Whatever the misgivings of the GOP grandees, the rich brew of Dr Paul's ideas all made for a lively debate with "Lefty" Morris at last week's showdown in El Campo, a hot, humid little town 70 miles south of Houston set in a vast expanse of flat, rich farmland. This is lush cattle country, with the most abundant rice fields in the United States. A US and a Texan flag flutter over the town square, empty and silent save for a bar down a side road called Chacho's, where a sign scrawled in Spanish reads, "No knives or pistols are permitted in this place." One half expects John Wayne to amble in on a horse and sort out the bad guys, though what he would have made of the signs outside four adjoining shops at the local mall - "the Care Shop"; "Guns"; "Flower Market"; "the Body Shoppe II" - is anybody's guess.

The debate, broadcast live on local radio, was held in a small air-conditioned chamber inside El Campo's anonymously functional, red-brick City Hall. The two candidates sat side by side on a slightly raised platform facing four journalists whose task it was to ask the questions and hold up little red signs saying "Stop" when the candidates exceeded their time limits.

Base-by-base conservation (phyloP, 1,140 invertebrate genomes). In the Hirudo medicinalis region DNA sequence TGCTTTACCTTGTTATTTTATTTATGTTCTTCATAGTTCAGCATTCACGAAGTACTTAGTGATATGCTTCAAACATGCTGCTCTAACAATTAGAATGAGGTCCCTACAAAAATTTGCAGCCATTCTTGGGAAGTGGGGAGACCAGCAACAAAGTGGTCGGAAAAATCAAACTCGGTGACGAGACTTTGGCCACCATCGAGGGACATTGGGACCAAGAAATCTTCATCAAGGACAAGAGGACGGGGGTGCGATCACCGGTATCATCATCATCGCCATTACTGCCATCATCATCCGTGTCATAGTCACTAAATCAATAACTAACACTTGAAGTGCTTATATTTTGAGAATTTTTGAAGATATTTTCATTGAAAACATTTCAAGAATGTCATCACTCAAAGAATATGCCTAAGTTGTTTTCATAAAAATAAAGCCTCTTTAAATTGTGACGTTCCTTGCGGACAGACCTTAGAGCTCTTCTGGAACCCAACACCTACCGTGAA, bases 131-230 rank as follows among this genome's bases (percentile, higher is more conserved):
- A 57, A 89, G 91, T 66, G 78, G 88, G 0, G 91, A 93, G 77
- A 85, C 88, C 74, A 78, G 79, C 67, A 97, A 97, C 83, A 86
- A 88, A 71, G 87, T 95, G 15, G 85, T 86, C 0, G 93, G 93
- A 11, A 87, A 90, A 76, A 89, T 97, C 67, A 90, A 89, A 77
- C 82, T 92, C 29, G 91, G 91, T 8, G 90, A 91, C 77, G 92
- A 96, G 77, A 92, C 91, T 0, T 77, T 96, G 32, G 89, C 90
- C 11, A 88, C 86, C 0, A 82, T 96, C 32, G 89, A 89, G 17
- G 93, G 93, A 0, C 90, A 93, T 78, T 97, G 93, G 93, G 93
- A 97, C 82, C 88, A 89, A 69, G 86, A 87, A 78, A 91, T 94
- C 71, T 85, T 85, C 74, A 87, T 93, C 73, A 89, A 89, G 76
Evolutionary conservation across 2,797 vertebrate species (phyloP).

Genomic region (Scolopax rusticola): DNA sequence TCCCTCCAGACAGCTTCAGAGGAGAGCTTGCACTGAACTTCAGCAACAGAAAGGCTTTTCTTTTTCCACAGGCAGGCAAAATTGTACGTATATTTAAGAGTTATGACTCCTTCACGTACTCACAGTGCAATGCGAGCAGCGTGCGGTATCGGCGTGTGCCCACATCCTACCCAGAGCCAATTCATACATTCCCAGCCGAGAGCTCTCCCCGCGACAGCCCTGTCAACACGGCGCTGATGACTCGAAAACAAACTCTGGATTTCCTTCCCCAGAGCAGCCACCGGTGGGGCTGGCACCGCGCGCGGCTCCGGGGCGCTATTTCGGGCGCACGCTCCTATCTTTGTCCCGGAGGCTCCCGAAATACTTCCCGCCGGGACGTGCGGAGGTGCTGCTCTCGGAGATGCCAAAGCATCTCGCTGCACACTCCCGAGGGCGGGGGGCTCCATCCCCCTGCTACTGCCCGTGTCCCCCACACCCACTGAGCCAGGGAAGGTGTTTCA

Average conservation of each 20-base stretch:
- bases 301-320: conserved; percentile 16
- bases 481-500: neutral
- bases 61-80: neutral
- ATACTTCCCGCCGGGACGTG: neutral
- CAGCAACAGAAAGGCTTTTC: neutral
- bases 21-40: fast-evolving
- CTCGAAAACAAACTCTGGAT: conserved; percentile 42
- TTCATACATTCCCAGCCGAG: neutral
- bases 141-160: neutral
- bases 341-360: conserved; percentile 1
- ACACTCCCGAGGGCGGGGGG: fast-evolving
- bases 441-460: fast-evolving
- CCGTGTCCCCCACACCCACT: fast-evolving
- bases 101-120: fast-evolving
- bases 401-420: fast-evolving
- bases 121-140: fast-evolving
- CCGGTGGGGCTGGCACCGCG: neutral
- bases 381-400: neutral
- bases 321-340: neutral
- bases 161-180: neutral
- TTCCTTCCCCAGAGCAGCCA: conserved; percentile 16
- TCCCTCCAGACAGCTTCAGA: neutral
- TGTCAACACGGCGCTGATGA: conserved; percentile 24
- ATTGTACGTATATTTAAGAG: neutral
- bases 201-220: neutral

Shannon Crabtree, news editor of the El Campo Leader-News, kicked off with a question about economic policy. Mr Morris, sporting a red campaign button with his official slogan "Lefty is Right", talked in a gentlemanly Texan drawl about how "mah daddy" struggled to get him through "hah skewl", and how lucky he had been to grow up to be a lawyer, and how government spending was necessary to give young people the opportunities his generation had enjoyed.